Judge Puts Hunter Biden's Plea Deal on Hold

Two sides have a month to hammer things out
By Newser Editors and Wire Services
Posted Jul 26, 2023 11:38 AM CDT
Updated Jul 26, 2023 12:53 PM CDT
Hunter Biden's Plea Deal Falls Apart
Hunter Biden arrives for a court appearance Wednesday, July 26, 2023, in Wilmington, Del.   (AP Photo/Julio Cortez)

A big surprise Wednesday in Hunter Biden's legal travails: A controversial plea deal derided by Republicans as too lenient is now on hold after the judge in the case raised questions about its scope, reports the New York Times. US District Court Judge Maryellen Noreika gave defense lawyers and prosecutors 30 days to explain why she should accept the deal, per the AP. In the meantime, Biden pleaded not guilty Wednesday afternoon to two tax crimes, but he will reverse that plea if the two sides come to an agreement that satisfies the judge.

Biden was charged last month with two misdemeanor tax crimes of failure to pay more than $100,000 in taxes from over $1.5 million in income in both 2017 and 2018, and he was expected to plead guilty after he made an agreement with prosecutors, who were planning to recommend two years of probation. That deal is now on hold. During Wednesday's hearing, there was a dispute in court over whether the initial agreement gave him protection against any future charges. And Noreika, who was appointed by former President Trump, raised concerns about the language of the deal.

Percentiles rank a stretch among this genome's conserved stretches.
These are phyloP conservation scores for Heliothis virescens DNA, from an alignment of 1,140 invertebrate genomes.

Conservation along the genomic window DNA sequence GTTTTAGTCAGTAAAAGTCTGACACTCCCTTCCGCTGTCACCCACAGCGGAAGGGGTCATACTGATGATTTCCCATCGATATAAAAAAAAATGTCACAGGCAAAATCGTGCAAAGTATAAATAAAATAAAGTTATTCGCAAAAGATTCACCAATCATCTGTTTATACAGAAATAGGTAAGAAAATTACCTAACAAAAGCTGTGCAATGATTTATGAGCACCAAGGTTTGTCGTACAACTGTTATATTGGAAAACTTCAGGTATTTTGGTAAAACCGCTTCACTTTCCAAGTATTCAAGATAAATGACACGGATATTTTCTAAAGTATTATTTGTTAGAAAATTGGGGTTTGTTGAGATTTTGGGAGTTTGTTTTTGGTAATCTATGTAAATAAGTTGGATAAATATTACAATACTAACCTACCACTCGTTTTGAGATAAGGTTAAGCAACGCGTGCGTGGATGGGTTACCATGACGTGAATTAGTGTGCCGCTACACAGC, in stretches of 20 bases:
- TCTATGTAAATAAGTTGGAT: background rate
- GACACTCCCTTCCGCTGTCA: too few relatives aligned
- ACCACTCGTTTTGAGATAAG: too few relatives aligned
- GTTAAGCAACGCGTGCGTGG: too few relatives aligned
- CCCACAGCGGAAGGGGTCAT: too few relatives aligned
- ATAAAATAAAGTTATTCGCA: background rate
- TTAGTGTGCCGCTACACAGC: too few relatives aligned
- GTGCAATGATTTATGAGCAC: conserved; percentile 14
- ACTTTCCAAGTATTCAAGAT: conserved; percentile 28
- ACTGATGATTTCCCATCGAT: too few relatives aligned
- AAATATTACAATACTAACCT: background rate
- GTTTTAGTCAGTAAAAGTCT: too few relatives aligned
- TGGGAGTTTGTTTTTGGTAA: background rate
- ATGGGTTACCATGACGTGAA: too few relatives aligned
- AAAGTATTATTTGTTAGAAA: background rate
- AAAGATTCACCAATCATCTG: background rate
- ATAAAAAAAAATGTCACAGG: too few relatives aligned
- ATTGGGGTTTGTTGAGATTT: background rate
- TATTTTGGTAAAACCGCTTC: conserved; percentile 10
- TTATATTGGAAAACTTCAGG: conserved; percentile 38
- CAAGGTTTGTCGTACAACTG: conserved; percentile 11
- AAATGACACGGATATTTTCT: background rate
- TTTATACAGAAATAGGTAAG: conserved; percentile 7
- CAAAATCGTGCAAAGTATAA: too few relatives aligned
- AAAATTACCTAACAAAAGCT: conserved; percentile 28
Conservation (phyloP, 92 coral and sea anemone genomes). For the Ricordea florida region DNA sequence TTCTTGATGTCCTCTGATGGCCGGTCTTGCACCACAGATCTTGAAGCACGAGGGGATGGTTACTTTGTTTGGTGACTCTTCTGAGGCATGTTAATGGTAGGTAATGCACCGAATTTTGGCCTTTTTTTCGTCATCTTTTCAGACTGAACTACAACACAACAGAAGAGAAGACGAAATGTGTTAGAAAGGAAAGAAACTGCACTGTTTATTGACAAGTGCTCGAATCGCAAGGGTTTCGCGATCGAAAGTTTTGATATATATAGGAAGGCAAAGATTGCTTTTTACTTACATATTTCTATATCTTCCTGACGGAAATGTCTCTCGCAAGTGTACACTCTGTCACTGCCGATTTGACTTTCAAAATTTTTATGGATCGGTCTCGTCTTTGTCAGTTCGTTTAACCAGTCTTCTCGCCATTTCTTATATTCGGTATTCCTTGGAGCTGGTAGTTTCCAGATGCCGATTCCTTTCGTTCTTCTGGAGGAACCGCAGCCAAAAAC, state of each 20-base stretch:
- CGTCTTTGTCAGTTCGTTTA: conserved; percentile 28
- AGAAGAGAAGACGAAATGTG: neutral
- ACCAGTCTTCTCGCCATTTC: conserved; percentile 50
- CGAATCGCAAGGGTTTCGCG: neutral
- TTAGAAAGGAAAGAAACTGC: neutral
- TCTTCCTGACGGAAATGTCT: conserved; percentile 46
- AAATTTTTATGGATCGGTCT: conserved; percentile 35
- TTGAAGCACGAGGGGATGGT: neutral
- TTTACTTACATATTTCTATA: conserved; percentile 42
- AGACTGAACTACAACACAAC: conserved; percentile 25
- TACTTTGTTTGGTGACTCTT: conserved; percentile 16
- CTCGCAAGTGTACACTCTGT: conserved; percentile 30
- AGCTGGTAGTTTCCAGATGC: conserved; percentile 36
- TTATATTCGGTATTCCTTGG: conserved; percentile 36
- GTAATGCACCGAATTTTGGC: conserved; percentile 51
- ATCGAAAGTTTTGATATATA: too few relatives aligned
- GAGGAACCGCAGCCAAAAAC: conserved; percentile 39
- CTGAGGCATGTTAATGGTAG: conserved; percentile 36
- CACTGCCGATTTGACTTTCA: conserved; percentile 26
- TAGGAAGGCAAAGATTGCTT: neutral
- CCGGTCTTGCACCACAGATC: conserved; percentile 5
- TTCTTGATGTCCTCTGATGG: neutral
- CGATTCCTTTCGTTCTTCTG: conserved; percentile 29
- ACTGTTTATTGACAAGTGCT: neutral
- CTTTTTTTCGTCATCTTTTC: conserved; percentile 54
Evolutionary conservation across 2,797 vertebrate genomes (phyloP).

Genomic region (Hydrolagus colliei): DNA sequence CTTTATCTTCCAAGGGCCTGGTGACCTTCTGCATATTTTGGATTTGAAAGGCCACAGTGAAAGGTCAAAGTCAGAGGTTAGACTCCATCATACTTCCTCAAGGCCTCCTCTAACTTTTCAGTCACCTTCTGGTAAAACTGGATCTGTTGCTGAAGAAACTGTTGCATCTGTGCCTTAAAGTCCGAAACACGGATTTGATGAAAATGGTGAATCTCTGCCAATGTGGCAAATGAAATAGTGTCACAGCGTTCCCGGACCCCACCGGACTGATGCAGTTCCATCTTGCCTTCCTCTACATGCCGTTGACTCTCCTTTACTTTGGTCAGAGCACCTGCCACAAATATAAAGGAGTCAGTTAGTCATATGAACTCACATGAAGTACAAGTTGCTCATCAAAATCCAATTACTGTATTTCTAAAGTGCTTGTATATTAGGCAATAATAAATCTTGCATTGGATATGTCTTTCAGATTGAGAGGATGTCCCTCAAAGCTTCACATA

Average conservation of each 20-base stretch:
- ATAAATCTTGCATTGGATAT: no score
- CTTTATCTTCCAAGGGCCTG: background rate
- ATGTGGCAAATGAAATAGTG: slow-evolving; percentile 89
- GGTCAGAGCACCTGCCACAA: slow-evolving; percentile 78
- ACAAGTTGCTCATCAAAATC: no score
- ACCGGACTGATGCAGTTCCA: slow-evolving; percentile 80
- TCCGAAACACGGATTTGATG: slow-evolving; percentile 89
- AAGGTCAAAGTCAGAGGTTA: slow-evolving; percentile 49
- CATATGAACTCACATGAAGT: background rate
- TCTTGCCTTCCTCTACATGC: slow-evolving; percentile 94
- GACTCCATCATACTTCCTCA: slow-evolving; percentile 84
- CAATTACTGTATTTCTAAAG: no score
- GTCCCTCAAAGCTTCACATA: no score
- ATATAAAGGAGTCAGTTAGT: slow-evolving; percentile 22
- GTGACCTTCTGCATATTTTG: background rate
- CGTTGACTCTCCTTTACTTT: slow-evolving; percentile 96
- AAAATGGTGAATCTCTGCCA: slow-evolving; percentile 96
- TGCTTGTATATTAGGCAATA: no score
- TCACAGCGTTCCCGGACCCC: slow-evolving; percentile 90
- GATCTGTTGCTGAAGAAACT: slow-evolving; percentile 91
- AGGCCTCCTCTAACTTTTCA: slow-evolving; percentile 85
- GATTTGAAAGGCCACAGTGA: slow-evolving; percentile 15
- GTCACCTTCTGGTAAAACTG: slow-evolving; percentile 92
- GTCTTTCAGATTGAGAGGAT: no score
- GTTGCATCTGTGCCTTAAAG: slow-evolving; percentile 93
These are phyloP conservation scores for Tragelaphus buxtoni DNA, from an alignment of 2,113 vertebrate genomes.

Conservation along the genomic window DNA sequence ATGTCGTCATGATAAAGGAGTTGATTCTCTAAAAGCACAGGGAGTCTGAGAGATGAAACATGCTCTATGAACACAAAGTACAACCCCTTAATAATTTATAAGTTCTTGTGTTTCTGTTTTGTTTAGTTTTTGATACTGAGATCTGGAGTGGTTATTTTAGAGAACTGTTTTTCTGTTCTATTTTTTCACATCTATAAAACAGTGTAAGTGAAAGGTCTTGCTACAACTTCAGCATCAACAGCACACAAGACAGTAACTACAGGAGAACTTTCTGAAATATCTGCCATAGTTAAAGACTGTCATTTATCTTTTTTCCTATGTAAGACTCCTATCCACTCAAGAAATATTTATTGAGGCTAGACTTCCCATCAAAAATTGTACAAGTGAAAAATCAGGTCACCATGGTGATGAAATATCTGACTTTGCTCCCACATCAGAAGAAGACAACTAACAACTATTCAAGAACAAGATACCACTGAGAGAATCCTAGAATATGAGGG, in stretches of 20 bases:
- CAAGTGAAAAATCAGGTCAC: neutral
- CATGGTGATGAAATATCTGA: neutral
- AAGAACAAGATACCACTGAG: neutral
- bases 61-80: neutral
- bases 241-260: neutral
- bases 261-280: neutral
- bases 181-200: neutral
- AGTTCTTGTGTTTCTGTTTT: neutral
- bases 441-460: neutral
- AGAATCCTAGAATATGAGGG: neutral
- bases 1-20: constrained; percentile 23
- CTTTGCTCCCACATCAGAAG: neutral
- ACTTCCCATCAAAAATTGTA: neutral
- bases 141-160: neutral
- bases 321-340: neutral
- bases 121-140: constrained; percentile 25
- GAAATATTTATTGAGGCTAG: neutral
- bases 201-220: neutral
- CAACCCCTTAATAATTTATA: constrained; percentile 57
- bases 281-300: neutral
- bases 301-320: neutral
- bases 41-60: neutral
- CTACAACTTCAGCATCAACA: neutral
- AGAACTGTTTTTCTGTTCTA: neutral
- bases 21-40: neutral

Biden had also been charged with possession of a firearm by a person who is a known drug user, a felony. He had a Colt Cobra .38 Special for 11 days in October 2018. He had agreed to enter into a diversion agreement, which means that he would not technically plead guilty to the crime. As long as he adhered to the terms of his agreement, the case would be wiped from his record. If not, the deal would be withdrawn. The charge carries a maximum sentence of 10 years in prison. The overlapping agreements created confusion for the judge, who said the lawyers needed to untangle the issues before moving forward. "It seems to me like you are saying 'just rubber stamp the agreement, Your Honor,'" she said. "This seems to me to be form over substance."

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The collapsed proceedings were a surprising development because the plea had been carefully negotiated over weeks and included a lengthy back-and-forth between Justice Department prosecutors and Biden's attorneys. It was meant to clear the air for Hunter Biden and avert a trial that would have generated weeks or months of distracting headlines. But the politics remain as messy as ever, with Republicans insisting he got a sweetheart deal and the Justice Department pressing ahead on investigations into Trump, the GOP's 2024 presidential primary front-runner. (More Hunter Biden stories.)

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